Police had searched the glove box, but missed the body sitting in the front seat.
A North Carolina car crash victim who was missing for nine hours was later found at a towing yard... still inside the same car.
Just before 7 AM on June 14, Teresa Tysinger Williams was riding passenger in her own 1999 Jeep Grand Cherokee along Stone Mountain Road in Stoneville when her son, 26-year-old Banner "Cole" Williams (pictured, inset), lost control of the vehicle and crashed into an embankment.
In a bizarre turn of events, neither the emergency crews, towing company or police — who even searched the glove box for registration papers — noticed the 54-year-old sitting in the front seat.
Her dead body was not discovered until 3:15 PM that day, after continued insistence by distraught relatives to search the car; her family now fear that she may have survived the initial crash, and died while she sat undiscovered en route to or at the towing yard.
According to police, when they arrived at the scene, Cole was outside of the wrecked vehicle. He admitted using heroin an hour before the crash; but investigators said he never once mentioned his mother had been in the car beside him.
"Apparently, he did not say his mother was with him," Teresa's mother Nellie Nelson told Rockingham Now. "Even when he went to the hospital after the wreck with a busted lip. He never mentioned nothing about his mother."
Nelson discovered her daughter was missing when Teresa's boyfriend, Joel Woods, called her at 1:37 PM that day to report that the lab research supervisor had not shown up for work, which was very unlike her.
Shortly afterwards, Teresa's sister Sheila Tysinger called their mother to report Cole had crashed the car.
"That's when I started calling 911 and telling them to find my daughter. I said, 'Go back and search that scene and find my daughter ... go find my daughter.'"
Leaving her job, she rushed to the scene of the accident to help in the search, reaching the spot at 3:30 PM. It was there an EMS worker informed her her daughter's body had finally been found... at McGehee’s Towing Company yard in Reidsville.
According to the medical examiner's report, during a subsequent search of the car, a paramedic named Connie King opened the passenger door and found a dead body in the front seat, covered in "a lot of loose clothing" beneath a child's car seat.
When asked if the corpse could be seen from the driver's side, she replied: "I'm not sure. I walked up on the passenger side but, considering all of the clothing on top of her and the car seat, probably not."
Police have been tight-lipped about the blunder, citing an ongoing investigation.
The family meanwhile are left with several unanswered questions, including how Teresa could have been missed after the car was towed twice, why investigators didn't conduct a more thorough search after running the registration and discovering the car was hers, or why they didn't at least look for a child after seeing the empty car seat.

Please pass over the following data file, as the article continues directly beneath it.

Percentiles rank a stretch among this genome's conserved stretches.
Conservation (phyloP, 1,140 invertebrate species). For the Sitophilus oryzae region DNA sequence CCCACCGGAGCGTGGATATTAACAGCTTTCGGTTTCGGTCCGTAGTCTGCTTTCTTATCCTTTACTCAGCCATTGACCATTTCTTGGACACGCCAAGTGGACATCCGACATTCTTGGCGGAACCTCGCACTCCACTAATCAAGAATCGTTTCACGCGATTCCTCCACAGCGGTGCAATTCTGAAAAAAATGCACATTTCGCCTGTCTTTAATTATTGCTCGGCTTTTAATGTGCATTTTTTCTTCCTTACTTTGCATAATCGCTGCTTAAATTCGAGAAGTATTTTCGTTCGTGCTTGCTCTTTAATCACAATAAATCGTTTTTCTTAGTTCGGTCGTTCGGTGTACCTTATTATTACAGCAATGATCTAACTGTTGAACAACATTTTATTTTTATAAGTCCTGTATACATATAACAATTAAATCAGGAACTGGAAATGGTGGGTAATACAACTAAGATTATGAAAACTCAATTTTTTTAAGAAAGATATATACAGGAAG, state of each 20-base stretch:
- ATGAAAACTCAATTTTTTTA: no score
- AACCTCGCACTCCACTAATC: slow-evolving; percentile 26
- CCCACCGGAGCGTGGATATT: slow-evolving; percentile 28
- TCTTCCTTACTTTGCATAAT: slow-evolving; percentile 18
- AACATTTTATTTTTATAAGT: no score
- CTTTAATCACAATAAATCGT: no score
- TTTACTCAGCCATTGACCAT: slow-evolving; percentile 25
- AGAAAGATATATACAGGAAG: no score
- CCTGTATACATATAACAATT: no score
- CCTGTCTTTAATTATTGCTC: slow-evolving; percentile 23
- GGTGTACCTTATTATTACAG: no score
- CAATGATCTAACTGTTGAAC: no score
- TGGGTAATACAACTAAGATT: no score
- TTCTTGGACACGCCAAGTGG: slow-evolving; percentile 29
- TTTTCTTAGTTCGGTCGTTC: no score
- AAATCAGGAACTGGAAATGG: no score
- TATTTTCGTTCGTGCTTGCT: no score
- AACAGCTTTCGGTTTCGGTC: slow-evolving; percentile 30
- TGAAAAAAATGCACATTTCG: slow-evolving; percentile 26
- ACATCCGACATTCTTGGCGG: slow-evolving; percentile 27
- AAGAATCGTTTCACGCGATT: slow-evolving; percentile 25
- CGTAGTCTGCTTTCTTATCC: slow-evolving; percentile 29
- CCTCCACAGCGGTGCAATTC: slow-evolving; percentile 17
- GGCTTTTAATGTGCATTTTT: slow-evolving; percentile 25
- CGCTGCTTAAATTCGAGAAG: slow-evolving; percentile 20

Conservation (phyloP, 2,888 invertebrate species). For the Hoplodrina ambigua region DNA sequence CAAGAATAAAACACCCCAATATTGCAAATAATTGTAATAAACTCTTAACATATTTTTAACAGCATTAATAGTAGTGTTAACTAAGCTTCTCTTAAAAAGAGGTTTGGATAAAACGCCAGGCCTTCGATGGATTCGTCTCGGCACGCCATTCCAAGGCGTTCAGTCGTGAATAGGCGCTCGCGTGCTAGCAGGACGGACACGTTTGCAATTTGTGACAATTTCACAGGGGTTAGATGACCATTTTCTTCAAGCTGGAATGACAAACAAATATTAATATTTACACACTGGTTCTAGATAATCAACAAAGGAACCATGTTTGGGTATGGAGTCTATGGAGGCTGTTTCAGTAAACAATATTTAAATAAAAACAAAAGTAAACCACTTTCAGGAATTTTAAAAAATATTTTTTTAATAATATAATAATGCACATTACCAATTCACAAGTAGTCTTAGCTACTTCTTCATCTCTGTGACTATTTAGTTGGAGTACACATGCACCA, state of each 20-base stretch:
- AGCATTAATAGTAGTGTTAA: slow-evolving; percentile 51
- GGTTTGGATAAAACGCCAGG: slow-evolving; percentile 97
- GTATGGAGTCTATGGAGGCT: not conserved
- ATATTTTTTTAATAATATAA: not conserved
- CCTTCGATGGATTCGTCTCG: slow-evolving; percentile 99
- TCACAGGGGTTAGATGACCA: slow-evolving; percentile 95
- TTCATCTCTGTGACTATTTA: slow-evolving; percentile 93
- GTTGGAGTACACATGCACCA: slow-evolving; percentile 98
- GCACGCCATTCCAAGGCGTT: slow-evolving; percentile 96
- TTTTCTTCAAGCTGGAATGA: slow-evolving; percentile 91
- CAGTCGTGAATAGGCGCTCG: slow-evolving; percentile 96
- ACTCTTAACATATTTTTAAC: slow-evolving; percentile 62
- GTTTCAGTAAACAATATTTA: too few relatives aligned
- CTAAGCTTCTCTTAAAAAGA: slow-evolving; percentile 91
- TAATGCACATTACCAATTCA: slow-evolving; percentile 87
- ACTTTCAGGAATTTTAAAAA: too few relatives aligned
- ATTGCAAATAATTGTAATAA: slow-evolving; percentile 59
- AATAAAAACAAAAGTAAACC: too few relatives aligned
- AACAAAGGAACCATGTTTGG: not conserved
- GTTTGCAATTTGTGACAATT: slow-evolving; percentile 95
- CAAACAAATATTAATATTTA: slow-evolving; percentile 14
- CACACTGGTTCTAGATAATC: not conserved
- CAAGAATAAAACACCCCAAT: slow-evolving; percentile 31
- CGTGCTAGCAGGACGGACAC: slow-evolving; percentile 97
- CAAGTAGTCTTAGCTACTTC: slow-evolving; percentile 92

They are also left with the agonizing thought Teresa may have initially survived the crash, as the medical examiner's report only notes what time the body was found — not the exact time of death.
Nelson said she has even received three conflicting reports as to what Cole was doing when police found him.
"I've heard three different stories — that Cole was walking up the road, walking up the hill, and that he was sitting on the bank — that's three different tales," she said. "I don't know what to think."
"And nobody's told me yet who was the first on the scene. Could somebody please tell me who was the first on the scene and how they missed my daughter?"
Rockingham Now also spoke to the mother of the owner of the towing company, who said her 6'8" son, because of his long arms, never had to enter the car, and simply reached in through the driver door to adjust the gears for towing; she said he never suspected a victim could be still in there, assuming — reasonably — police had thoroughly searched it.
Cole was arrested four days after the crash, and charged with second-degree murder, felony death by vehicle, reckless driving, driving while impaired, driving while license revoked, and several other related charges to the accident.
Many more mysteries surround the accident besides: While she loved her son dearly — and he her — Teresa's parents insist she would have never let the heroin addict drive her car, which he sometimes snuck into when he needed a place to sleep.
Nor can they explain why Teresa's phone and purse were left at home — which she never left the house without — or why the pair were driving so early in the morning.
They said Teresa had spent $3,000 sending her son to rehab, and was working extra shifts to pay for his dental work.
"I won't rest until somebody tells me the truth," Nelson said. "Y'all screwed up, you messed up — from the fire department to EMS to the highway patrol."
"I need somebody to tell me what happened to my daughter."